Elie Wiesel’s “Night”: Importance in Remembering the Holocaust
The Purpose and Destiny of “Night”
“I believe it important to emphasize how strongly I feel that books, just like people, have a destiny,” Elie says during the introduction. This truly speaks to a person because there was a purpose to this, all the lives lost, all the families separated. Often when disastrous and horrifying events such as the Holocaust occur, many people typically don’t bring it up. This event is crucial in our history. However, it did happen, and we as a country need to acknowledge that.
This book is about history, the moment they never thought that just for being Jewish, such a horror could happen. Elie Wiesel wrote this book to communicate his experiences and what happened. One of the main themes throughout the book is the title of the book “Night.” There are multiple references from Elie about the night during the book. The word “night” is used constantly, and Elie recalls every night and morning throughout the book. For example, the night can be used as symbolism for the Holocaust, which made families and thousands of Jews divided for life in the darkness and somber moments in concentration camps.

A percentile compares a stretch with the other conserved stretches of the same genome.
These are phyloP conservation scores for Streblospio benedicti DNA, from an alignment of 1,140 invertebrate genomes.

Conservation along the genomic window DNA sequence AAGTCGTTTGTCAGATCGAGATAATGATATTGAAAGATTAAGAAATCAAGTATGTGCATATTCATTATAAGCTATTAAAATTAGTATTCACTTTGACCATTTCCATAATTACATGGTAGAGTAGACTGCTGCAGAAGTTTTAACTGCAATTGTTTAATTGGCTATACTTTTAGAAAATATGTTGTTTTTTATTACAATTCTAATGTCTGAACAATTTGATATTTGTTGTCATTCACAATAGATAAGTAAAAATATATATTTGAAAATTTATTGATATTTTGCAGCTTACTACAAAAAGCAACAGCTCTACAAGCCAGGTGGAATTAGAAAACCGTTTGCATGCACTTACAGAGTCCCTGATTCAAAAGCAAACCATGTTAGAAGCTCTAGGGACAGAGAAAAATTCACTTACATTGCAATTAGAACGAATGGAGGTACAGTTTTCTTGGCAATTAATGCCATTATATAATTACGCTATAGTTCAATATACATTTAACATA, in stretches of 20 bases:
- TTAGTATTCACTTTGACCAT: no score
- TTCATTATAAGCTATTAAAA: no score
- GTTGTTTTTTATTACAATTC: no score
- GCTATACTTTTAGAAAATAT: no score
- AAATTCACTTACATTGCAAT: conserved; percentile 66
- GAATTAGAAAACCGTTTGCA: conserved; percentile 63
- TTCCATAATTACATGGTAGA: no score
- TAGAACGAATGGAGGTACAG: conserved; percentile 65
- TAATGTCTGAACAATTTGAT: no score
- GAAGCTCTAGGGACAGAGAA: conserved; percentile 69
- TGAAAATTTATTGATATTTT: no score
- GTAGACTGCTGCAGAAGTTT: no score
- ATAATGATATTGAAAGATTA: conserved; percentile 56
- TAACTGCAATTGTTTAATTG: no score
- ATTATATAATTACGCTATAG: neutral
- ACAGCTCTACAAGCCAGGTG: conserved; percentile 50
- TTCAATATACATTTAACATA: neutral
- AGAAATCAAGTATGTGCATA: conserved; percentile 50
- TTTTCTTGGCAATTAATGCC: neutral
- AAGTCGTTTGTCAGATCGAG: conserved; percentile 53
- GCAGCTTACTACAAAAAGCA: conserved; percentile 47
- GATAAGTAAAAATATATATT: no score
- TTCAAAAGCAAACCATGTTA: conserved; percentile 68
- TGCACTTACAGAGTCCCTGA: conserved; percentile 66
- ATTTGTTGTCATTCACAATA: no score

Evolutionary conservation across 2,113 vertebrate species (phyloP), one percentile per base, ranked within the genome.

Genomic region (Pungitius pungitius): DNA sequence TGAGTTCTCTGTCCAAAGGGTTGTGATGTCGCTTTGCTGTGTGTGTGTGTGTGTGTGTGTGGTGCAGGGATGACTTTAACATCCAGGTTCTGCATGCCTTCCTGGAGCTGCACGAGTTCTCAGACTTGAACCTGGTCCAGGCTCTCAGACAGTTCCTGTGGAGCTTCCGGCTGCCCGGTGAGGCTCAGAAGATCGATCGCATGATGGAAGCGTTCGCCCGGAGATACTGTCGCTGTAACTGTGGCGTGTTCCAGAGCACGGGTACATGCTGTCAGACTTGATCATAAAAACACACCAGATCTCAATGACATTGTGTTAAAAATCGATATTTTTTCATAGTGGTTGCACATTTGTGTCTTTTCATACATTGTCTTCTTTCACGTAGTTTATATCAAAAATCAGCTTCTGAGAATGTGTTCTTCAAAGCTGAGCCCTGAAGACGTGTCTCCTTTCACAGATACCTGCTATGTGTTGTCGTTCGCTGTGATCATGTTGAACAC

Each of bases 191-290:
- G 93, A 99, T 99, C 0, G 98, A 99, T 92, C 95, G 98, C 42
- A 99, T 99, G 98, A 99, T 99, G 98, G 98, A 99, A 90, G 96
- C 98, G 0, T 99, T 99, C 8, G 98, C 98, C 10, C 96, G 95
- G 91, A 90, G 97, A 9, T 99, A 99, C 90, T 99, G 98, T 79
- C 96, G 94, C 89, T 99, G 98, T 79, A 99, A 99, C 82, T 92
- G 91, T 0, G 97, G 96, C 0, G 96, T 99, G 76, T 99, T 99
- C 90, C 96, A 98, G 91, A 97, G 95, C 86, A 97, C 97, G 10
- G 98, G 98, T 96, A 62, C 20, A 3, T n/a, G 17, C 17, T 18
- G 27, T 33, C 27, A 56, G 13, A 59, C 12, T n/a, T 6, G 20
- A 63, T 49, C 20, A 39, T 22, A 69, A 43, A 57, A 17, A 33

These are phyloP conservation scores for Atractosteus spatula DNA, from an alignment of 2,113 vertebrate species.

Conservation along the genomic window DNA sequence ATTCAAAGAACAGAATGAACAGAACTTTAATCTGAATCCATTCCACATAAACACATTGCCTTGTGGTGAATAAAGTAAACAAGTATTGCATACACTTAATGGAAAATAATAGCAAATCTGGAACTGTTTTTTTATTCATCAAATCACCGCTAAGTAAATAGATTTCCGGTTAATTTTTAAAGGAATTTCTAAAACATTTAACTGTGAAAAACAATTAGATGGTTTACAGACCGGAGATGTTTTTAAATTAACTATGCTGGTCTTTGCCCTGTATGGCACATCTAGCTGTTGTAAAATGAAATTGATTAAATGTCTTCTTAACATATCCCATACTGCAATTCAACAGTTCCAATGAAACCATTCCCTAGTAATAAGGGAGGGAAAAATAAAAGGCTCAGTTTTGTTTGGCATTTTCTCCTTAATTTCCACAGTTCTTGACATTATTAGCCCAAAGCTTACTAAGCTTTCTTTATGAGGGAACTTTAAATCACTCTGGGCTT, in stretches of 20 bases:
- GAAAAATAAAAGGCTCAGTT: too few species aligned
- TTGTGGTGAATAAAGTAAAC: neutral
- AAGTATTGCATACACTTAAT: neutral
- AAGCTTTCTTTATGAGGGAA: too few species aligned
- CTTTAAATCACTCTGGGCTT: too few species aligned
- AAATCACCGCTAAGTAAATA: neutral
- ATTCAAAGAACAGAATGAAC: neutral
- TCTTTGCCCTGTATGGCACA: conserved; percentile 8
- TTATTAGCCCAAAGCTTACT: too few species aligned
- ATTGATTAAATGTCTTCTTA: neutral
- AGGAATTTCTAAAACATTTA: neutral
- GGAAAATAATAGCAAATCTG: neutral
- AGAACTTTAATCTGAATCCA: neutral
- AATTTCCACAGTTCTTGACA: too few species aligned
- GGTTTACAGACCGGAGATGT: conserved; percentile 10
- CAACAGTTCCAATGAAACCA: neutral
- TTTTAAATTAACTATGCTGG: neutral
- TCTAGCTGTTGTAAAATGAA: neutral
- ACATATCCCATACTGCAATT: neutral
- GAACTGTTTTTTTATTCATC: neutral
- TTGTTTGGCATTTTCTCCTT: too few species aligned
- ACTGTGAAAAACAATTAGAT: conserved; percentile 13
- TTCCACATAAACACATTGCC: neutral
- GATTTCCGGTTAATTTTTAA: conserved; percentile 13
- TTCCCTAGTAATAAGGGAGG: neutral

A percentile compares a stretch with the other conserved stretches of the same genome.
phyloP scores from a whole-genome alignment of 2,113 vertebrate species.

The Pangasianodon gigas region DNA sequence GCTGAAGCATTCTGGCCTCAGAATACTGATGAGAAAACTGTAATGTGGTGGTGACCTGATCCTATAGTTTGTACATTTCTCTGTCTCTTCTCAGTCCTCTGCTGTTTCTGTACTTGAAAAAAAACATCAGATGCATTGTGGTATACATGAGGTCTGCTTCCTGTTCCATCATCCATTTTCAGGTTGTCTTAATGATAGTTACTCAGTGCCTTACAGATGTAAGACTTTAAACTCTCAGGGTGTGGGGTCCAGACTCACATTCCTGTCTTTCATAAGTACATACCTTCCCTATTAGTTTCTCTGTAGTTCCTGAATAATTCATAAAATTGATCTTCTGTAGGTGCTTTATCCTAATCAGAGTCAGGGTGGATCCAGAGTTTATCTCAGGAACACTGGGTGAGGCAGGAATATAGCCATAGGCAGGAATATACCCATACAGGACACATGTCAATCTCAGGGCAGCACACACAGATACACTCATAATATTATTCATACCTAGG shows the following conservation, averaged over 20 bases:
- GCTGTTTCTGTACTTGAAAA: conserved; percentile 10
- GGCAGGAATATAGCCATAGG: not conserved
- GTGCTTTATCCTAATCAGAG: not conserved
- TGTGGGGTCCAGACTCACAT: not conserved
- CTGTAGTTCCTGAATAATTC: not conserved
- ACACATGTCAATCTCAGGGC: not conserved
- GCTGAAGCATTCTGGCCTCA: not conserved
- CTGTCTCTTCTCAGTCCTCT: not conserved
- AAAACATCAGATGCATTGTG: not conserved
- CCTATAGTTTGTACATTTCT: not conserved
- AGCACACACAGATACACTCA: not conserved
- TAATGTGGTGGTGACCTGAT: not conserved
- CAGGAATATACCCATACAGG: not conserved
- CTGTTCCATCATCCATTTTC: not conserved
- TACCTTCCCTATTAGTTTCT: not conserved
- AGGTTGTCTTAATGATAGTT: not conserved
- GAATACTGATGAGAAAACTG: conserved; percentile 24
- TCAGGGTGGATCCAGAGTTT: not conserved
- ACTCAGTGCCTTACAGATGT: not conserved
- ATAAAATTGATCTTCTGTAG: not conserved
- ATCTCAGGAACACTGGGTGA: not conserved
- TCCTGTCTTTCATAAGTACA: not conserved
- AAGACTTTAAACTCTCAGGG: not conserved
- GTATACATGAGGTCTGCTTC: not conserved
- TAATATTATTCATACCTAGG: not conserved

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Violence: A Predominant Theme
Another theme would be violence. Violence affected the Jews in many ways. They were forced, beaten, and abused. The last theme is Faith.
The main theme is violence. Violence is shown throughout the whole book. “Over there, that’s where they will take you. Over there will be your grave. You still don’t understand? You sons of b******. Don’t you understand anything? You will be burned…turned to ashes.” Someone was warning them of what could happen. No one there remained hopeful. It was all crushed, their dreams, future, and families.
A developing theme throughout the story is seen in the word “Night.” It symbolized darkness and somber feelings. “I watched darkness fade…I was no longer afraid…I was overcome by fatigue”.
Symbolism of “Night”
Throughout the story, the weakness of faith emerges. Elie’s faith in the integrity of the world is completely shaken by the cruelty and evil he witnesses during the Holocaust. He cannot picture the concentration camps’ unbelievable and inhumane cruelty that could potentially reflect positively. He wonders how God could possibly be part of this. His faith is even more shaken when he sees not only the Nazi’s behavior but also the selfishness of the Jews. But he sees that the Holocaust exposes the selfishness, evil and atrocious behavior of which everybody-not, only the Nazis, but also the fellow prisoners, he feels God might not exist at all.
The book Night was somber and, at times, hard to read. However, it was real, and it did happen. More people need to be aware of it and realize what millions of Jews were forced into life experiences.
- Wiesel, Elie. “Night.”